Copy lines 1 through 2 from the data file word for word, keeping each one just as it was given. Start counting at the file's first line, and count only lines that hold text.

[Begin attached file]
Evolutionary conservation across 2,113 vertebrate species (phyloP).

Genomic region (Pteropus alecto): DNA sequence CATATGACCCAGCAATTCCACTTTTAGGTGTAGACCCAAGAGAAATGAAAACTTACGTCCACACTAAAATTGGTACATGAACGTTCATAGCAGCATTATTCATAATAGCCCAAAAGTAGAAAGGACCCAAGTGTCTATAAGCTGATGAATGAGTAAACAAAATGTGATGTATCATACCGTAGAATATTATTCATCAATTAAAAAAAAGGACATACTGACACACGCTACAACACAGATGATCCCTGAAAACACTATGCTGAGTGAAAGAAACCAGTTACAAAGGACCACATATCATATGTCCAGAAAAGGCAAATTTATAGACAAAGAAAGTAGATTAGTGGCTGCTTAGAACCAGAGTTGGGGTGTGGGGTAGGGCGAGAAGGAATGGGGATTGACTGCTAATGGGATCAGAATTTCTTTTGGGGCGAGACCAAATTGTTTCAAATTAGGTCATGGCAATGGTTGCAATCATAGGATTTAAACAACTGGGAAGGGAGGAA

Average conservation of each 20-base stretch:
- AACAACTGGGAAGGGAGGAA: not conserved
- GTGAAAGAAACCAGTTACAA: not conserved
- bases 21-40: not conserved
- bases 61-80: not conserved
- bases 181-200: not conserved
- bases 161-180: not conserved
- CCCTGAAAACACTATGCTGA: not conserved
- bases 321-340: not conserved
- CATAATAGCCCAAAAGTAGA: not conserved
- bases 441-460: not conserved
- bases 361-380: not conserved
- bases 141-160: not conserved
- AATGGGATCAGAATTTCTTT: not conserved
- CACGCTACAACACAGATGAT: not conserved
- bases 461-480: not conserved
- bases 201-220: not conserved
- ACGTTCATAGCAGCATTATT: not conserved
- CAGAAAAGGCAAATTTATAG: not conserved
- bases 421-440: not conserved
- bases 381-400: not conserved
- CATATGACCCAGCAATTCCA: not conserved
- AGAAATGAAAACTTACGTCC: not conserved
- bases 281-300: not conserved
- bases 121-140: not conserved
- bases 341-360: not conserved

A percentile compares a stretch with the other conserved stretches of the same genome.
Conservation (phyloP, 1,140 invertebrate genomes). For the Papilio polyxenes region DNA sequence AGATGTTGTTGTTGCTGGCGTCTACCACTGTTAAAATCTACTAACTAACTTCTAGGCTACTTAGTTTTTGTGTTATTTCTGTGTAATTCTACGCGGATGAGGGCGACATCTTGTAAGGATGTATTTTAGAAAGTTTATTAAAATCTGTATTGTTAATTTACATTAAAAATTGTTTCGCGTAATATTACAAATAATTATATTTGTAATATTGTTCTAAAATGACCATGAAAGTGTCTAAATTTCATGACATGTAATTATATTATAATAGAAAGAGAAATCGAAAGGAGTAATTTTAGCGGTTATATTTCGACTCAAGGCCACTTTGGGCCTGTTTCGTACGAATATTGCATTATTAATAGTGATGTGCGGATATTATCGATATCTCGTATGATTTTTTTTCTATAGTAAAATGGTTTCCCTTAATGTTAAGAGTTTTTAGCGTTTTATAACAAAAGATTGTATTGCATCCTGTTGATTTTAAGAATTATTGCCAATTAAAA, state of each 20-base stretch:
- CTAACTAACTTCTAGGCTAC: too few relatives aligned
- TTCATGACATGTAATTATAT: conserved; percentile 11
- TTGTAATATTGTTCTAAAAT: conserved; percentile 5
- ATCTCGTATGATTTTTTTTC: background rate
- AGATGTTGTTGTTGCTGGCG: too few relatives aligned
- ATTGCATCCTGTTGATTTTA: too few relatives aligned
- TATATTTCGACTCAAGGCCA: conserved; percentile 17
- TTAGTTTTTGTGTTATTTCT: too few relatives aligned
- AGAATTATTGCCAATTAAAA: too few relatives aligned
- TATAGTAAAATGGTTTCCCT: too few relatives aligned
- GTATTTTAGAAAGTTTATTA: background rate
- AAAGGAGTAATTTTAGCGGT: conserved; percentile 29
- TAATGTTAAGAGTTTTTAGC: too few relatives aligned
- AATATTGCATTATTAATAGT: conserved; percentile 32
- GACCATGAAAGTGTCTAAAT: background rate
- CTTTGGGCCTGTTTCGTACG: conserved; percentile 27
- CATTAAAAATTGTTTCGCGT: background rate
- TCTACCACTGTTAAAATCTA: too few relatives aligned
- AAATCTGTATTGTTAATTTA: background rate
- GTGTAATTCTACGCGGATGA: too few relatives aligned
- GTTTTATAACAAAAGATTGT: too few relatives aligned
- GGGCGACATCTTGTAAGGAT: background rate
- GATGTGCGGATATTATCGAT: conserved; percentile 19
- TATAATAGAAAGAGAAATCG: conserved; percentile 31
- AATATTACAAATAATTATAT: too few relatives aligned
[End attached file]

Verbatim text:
Evolutionary conservation across 2,113 vertebrate species (phyloP).

Genomic region (Pteropus alecto): DNA sequence CATATGACCCAGCAATTCCACTTTTAGGTGTAGACCCAAGAGAAATGAAAACTTACGTCCACACTAAAATTGGTACATGAACGTTCATAGCAGCATTATTCATAATAGCCCAAAAGTAGAAAGGACCCAAGTGTCTATAAGCTGATGAATGAGTAAACAAAATGTGATGTATCATACCGTAGAATATTATTCATCAATTAAAAAAAAGGACATACTGACACACGCTACAACACAGATGATCCCTGAAAACACTATGCTGAGTGAAAGAAACCAGTTACAAAGGACCACATATCATATGTCCAGAAAAGGCAAATTTATAGACAAAGAAAGTAGATTAGTGGCTGCTTAGAACCAGAGTTGGGGTGTGGGGTAGGGCGAGAAGGAATGGGGATTGACTGCTAATGGGATCAGAATTTCTTTTGGGGCGAGACCAAATTGTTTCAAATTAGGTCATGGCAATGGTTGCAATCATAGGATTTAAACAACTGGGAAGGGAGGAA